Projection: .290 average, 11 homers, 40 RBI's.
Davis is the real deal at the plate, and he will lead South Bend in most offensive categories this season. I was very impressed with what I saw from him at 19 last year and can only wonder what he would have done had he played a full season or at the very worst 35 more games.
Davis has had his name brought up in trade conversations with other teams for a reason, but as of now, the Cubs have been smart to hold on to him. Ideally, I think his best fit is right field, but as of now, he is the left fielder of South Bend. Regardless, when it becomes his time to make the show, Chicago will find a place for him.
Yohendrick Pinango: Shifting to the Rookie League now, and you will find one of the final outfield projections in DSL 1 Cubs CF Yohendrick Pinango. At just 17 years old, there is still a lot to be discovered with this kid's game, but if his rookie season was any indication of what he can do, Lookout MLB.
Being competitive at the pro level at 17 is one thing, but when you play in 62 games and act like you have been there for years is another. Not only did Pinango smack the ball to the tune of a 358 average, but he drove in 36 runners despite not hitting a single home run. Add in his 27BB/20K patience at the plate to go along with 27 steals, and that is what you call an MVP season in the Rookie league.
The thing I am looking most forward to in terms of Pinango going forward is what is next for him. I don't expect him to post those kinds of numbers every season, but what is a realistic benchmark we could see. His blend of speed, contact, and a keen eye at the plate makes him a player everyone should keep tabs on.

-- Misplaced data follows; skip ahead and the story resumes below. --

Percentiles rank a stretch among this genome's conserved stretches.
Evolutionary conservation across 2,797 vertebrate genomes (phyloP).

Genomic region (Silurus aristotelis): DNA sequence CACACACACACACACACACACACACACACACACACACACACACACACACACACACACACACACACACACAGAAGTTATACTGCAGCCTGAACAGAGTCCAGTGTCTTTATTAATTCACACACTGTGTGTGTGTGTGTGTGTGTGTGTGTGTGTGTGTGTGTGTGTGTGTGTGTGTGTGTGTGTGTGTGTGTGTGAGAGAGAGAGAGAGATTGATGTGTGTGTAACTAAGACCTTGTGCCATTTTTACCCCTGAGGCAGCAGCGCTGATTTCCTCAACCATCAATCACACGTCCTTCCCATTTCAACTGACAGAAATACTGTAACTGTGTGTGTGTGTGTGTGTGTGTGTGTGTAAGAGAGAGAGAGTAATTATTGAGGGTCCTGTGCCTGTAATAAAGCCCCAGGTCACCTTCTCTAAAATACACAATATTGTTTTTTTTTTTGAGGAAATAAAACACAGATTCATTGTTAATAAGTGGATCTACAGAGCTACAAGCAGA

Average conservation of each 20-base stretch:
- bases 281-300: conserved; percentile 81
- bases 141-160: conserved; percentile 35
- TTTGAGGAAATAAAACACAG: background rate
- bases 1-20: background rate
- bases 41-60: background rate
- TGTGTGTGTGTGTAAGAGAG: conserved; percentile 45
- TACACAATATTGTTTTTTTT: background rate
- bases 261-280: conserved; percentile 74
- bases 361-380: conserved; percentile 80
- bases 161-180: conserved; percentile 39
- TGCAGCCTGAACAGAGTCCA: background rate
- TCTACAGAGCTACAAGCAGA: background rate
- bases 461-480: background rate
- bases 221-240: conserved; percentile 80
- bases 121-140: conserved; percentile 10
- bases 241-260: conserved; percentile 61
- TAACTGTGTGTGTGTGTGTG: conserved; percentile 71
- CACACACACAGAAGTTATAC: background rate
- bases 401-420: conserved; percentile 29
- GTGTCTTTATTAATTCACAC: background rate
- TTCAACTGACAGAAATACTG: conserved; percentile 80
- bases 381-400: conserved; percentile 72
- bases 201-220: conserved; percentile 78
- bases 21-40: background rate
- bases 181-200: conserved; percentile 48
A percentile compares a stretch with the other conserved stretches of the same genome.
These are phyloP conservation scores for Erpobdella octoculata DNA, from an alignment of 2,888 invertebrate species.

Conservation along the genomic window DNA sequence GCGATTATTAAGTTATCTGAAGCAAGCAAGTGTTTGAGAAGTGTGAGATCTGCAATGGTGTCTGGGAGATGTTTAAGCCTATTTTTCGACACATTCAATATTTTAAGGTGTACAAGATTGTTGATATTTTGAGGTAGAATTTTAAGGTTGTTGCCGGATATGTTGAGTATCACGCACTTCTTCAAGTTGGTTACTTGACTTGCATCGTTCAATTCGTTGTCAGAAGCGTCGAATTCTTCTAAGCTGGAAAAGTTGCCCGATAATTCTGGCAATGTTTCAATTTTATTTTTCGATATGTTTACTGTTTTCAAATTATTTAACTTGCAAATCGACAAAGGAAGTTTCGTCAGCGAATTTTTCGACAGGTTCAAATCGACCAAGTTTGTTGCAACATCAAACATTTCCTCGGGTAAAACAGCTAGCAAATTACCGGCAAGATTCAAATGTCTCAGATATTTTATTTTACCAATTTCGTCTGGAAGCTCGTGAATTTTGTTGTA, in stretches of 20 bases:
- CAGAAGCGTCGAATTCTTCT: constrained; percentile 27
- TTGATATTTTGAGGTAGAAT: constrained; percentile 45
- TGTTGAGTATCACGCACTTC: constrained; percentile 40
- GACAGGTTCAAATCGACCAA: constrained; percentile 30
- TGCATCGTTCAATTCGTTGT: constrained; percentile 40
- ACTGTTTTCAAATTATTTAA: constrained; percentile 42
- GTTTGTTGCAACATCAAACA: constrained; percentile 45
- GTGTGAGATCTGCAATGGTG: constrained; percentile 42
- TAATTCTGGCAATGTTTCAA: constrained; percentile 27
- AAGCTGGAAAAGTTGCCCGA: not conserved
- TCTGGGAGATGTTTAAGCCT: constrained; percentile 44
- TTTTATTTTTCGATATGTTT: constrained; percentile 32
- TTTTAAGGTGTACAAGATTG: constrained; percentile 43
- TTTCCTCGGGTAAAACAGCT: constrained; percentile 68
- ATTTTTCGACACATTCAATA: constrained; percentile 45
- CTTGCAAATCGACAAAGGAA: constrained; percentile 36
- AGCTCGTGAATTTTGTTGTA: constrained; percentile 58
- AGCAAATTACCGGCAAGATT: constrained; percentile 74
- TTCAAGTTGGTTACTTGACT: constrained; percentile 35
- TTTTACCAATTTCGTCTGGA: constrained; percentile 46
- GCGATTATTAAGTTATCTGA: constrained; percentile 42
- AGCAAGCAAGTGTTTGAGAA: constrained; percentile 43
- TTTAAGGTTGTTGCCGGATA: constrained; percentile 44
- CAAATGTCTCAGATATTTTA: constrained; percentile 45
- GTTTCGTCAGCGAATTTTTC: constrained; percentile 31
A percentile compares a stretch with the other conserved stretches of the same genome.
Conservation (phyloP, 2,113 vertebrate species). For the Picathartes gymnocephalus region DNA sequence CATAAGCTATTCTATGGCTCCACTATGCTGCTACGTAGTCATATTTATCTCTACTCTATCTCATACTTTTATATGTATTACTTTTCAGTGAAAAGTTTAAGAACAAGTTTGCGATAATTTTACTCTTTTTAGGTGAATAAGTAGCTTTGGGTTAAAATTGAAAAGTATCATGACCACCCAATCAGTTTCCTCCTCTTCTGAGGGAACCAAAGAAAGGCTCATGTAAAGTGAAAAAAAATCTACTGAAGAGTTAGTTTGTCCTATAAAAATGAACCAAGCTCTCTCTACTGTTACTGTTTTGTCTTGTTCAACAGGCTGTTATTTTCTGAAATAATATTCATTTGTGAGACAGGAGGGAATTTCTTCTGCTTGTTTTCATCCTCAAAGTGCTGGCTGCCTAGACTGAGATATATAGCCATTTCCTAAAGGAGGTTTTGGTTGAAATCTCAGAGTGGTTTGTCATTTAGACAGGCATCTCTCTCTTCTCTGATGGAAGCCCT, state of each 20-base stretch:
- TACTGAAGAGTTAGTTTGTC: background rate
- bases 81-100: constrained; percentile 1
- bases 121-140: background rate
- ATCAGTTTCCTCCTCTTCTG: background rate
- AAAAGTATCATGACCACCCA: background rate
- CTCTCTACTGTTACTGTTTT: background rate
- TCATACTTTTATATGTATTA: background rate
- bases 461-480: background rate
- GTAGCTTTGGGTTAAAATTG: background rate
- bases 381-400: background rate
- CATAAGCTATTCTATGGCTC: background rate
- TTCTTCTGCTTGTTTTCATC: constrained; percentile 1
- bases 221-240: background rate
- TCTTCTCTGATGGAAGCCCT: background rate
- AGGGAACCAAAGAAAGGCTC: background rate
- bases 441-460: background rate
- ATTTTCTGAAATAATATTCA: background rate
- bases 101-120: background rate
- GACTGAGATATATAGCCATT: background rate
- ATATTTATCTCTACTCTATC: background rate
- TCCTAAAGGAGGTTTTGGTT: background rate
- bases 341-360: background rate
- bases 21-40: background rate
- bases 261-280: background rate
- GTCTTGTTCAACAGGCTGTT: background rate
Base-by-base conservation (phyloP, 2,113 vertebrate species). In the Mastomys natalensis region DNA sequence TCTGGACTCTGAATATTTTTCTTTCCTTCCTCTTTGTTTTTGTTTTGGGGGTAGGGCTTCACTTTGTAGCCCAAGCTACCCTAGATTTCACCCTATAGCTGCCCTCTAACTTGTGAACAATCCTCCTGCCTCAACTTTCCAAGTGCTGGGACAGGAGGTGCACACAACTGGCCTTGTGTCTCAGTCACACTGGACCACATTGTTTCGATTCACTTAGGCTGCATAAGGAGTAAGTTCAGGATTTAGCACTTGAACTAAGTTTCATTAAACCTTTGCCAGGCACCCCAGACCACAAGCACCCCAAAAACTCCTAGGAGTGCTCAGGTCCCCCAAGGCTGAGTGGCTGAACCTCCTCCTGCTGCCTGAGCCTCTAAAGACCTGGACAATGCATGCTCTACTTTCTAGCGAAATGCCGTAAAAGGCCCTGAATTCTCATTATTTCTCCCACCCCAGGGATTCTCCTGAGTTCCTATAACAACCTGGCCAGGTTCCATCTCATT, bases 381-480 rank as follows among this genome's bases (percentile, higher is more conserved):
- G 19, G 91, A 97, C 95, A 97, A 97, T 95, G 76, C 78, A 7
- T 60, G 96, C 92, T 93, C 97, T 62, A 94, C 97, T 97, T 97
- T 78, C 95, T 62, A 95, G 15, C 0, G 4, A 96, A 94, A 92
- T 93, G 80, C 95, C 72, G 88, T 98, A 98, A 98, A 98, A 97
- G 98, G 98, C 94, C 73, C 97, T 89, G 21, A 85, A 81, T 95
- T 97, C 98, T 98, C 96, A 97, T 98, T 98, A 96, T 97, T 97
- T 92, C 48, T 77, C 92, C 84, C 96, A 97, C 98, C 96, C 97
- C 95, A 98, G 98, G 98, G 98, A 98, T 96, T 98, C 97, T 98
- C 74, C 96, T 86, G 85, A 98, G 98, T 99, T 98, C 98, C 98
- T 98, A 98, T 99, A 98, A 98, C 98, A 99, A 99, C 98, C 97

Projection: .313 average, one homer, 15 RBI's, 15 steals.
Pinango isn't going to post the same numbers he did a season ago, but that shouldn't matter. What he will do in his second season in the DSL, or maybe even AZL is put together another impressive campaign top to bottom that will have scouts around the league wondering how good he can. Still, three years away from his 20th birthday, Pinango will not have to be rushed along, which gives the Cubs plenty of time to watch him develop.
Felix Stevens: Moving to DSL Cubs 2 is where we find the final outfield prospect in Felix Stevens. The best way to describe the Cuban born RF is Jorge Soler part two. Not only does he play the same position Soler did, hailing from the same country, but they have a similar body build, which is scary at just 20 years old. As of now, Stevens stands 6'4 235 pounds and will only continue to get bigger in time.
He certainly put that size to good use in his first season of pro ball as he wowed the DSL crowd on countless occasions with his raw power at the plate. A .280 average is impressive enough, but a six homer 31 RBI season in just 51 games leads me to believe there is plenty more untapped in all that potential.
If there is one knock on him to date, it is his eye at the plate, which was 26BB to 62K. Even that isn't all that bad when you look at what some first-year players have done. TO go along with those six homers, Stevens ripped 15 doubles to go with three triples as he is a total base nightmare for the opposition. I am curious to see if his path takes a similar trend to that of Soler.
Projection: .262 average, seven homers, 28 RBI's.
The power numbers will always be there for Stevens, but at some point, a decision to sacrifice average for power needs to be made. With a shortened season in 2020, I expect that sacrifice to happen this year as Stevens is too big not to be a power-hitting machine.
Playing in the rookie league, it may take a few seasons for fans to truly see what I mean in power potential because none of these games are televised. I was fortunate enough to see him play once last season, and the ball he hit I swear hasn't landed yet. Once he gets to the States to play in a full-season of baseball is when we can genuinely appreciate another Soler type. If his body stays healthy, this is a bat that could grow into a 30 plus homer guy and someone the Cubs could live without.